Enrollment in the program is down to about 112 students, compared to 194 last year.

Some parents “out of an abundance of caution have decided to do something at home with them,” the priest said.

For those who attend on-site religious education, temperatures are taken upon arrival, and students are masked and given plenty of space.

At St. Isidore Catholic Student Center in Manhattan, Kansas, campus minister Rachel Francis said sacramental preparation is different this year.

“We’ve met every week, but we livestream it,” she said. Many participants physically attend, but “if someone has symptoms or had to travel, they can still tune in, no matter where they are. There’s no reason for them not to be there in some way, shape or form.”

The Catholic student center typically has several dozen individuals who are welcomed into the church at Easter, at the conclusion of the Rite of Christian Initiation of Adults classes. The number of participants decreased slightly but not significantly this year.

“(Returning to school) was bumpy for people at first, but our staff has been very flexible in doing what we need to do for our parishioners,” Francis told The Register.

“It’s a cool time to work here. The leadership of our priests is wonderful. They’ve been so gentle with everyone. It’s such a hard time,” she said. “They know that now, more than ever, people need the sacraments. We need to do whatever we can do to get people the sacraments.”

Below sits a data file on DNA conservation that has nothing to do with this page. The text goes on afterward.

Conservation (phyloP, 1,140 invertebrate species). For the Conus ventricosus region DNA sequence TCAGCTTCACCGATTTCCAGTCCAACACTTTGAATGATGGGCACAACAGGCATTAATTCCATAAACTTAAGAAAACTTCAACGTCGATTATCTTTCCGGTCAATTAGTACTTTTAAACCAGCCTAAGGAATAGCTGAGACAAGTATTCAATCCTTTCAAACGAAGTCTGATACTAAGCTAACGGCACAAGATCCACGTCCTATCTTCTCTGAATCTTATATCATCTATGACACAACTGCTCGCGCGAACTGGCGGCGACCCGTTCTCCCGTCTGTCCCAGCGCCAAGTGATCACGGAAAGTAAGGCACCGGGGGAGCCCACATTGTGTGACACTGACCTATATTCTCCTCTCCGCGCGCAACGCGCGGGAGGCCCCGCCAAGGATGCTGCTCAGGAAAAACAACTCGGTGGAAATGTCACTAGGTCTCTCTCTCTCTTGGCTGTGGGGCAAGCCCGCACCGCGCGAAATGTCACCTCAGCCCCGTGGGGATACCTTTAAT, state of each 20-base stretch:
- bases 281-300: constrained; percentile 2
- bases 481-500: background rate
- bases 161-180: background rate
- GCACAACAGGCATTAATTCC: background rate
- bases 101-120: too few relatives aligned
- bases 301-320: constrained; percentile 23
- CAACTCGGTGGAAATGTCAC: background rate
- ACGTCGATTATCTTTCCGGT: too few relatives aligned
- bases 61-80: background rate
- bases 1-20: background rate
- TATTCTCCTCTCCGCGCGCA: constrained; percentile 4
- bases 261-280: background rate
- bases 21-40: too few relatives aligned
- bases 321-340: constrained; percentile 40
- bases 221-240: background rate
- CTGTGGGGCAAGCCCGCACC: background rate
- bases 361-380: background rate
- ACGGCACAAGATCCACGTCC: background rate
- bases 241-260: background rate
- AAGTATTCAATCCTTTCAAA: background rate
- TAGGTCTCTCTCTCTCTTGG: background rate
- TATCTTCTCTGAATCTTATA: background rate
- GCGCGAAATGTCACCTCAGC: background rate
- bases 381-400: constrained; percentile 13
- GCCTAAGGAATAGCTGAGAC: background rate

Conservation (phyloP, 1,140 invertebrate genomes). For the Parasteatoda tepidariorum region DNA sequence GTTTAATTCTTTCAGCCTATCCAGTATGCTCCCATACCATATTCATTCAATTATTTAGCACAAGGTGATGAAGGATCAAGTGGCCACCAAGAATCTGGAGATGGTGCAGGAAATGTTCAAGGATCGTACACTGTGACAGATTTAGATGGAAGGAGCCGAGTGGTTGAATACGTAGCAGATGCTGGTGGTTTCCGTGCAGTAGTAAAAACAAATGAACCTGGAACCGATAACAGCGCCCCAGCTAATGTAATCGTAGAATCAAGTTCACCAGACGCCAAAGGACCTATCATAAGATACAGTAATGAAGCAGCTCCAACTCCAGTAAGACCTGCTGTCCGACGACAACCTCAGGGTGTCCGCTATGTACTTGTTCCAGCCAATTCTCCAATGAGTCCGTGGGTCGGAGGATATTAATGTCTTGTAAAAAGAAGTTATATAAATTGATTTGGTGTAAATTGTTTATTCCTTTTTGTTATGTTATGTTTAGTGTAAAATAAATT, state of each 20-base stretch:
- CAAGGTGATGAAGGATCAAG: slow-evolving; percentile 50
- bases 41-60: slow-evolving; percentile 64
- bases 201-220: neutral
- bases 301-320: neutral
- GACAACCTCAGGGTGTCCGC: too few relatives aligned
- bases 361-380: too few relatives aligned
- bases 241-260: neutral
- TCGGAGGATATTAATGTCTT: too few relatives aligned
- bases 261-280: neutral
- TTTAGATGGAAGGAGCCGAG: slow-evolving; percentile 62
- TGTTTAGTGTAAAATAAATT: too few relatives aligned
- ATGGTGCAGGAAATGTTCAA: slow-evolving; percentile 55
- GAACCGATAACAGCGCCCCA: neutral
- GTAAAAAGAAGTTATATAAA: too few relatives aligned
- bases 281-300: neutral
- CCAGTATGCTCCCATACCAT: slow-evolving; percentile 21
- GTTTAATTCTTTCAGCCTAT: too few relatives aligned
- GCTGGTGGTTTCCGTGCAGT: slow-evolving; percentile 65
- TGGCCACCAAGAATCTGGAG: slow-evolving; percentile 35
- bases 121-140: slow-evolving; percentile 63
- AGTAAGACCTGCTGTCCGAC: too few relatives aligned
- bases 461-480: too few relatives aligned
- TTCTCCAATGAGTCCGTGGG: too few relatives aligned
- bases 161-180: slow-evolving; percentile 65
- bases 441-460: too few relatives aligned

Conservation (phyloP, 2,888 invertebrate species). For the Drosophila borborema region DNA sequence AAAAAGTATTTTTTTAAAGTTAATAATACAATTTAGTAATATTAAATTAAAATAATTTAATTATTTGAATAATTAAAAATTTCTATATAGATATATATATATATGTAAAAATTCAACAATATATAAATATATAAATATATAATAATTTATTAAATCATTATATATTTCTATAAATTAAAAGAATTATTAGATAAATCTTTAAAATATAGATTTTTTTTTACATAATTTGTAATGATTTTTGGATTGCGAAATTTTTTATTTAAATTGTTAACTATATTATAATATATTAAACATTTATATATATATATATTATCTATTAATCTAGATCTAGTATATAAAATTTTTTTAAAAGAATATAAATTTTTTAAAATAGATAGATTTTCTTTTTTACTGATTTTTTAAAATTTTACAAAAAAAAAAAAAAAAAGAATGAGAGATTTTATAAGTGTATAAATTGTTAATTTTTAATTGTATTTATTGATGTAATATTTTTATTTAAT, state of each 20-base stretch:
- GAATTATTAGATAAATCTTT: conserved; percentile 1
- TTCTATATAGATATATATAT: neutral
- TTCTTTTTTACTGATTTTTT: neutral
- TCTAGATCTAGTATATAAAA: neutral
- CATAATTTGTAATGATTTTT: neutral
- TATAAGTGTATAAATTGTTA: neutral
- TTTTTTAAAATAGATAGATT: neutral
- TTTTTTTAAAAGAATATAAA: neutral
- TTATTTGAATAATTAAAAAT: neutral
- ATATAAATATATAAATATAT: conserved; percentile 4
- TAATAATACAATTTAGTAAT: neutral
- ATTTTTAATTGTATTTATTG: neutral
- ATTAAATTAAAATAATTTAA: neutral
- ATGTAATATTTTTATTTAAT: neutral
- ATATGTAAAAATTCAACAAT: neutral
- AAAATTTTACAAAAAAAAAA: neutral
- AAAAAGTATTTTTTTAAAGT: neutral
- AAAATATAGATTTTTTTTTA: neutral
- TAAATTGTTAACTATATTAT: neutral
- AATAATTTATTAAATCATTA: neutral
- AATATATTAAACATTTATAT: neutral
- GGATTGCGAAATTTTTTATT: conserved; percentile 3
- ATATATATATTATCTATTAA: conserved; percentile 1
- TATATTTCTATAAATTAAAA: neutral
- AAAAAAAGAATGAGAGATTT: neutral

The ability to continue to serve and administer to the faithful is important, especially during a pandemic.

“We need community right now, and COVID has naturally isolated people,” Francis said. “Through the sacraments, it’s one way we are still allowed to gather. It’s encouraging to me to see students flocking to the sacraments and desiring to be there. It’s beautiful that people still want to receive the sacraments.”

Father Joseph Kieffer has been a priest for 16 years and is pastor of three small parishes are nestled in Washington County on the Kansas-Nebraska border.

“Parishioners, especially those in the nursing home, have felt the loss” of no public Masses, he said. “I couldn’t go to the hospital or nursing home to visit parishioners. I’ve been cautious not to go to homebound people.”

He livestreams Mass daily and Sunday Mass on his Facebook page. This became a necessity when Father Kieffer tested positive for COVID-19 Oct. 30. In Washington County, there have been fewer than 350 cases of COVID-19.

“I have no idea where I got it,” he said. “Nobody I was around was showing symptoms. It could have been someone who didn’t realize they had it.”

Besides Mass and other elements of ministry, funerals also have changed significantly in 2020.

“I think the biggest disappointment for families is that they can’t have more people from the public there to support them,” he said. “People are calling or sending cards, but they can’t come and greet them and give them a hug. I think it’s making it a little harder in the grieving process.”

When his mother died Oct. 10, the funeral differed greatly from his father’s eight years ago.

“When my dad died, many of my brother priests were there for that funeral,” Father Kieffer said. “For Mom’s, probably six or seven priests plus the bishop attended. I understood, but it’s hard that we don’t have that priestly fraternity like we had in times when we’re going through our own grief of loss of parents.”

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Bonar is editor of The Register, newspaper of the Diocese of Salina.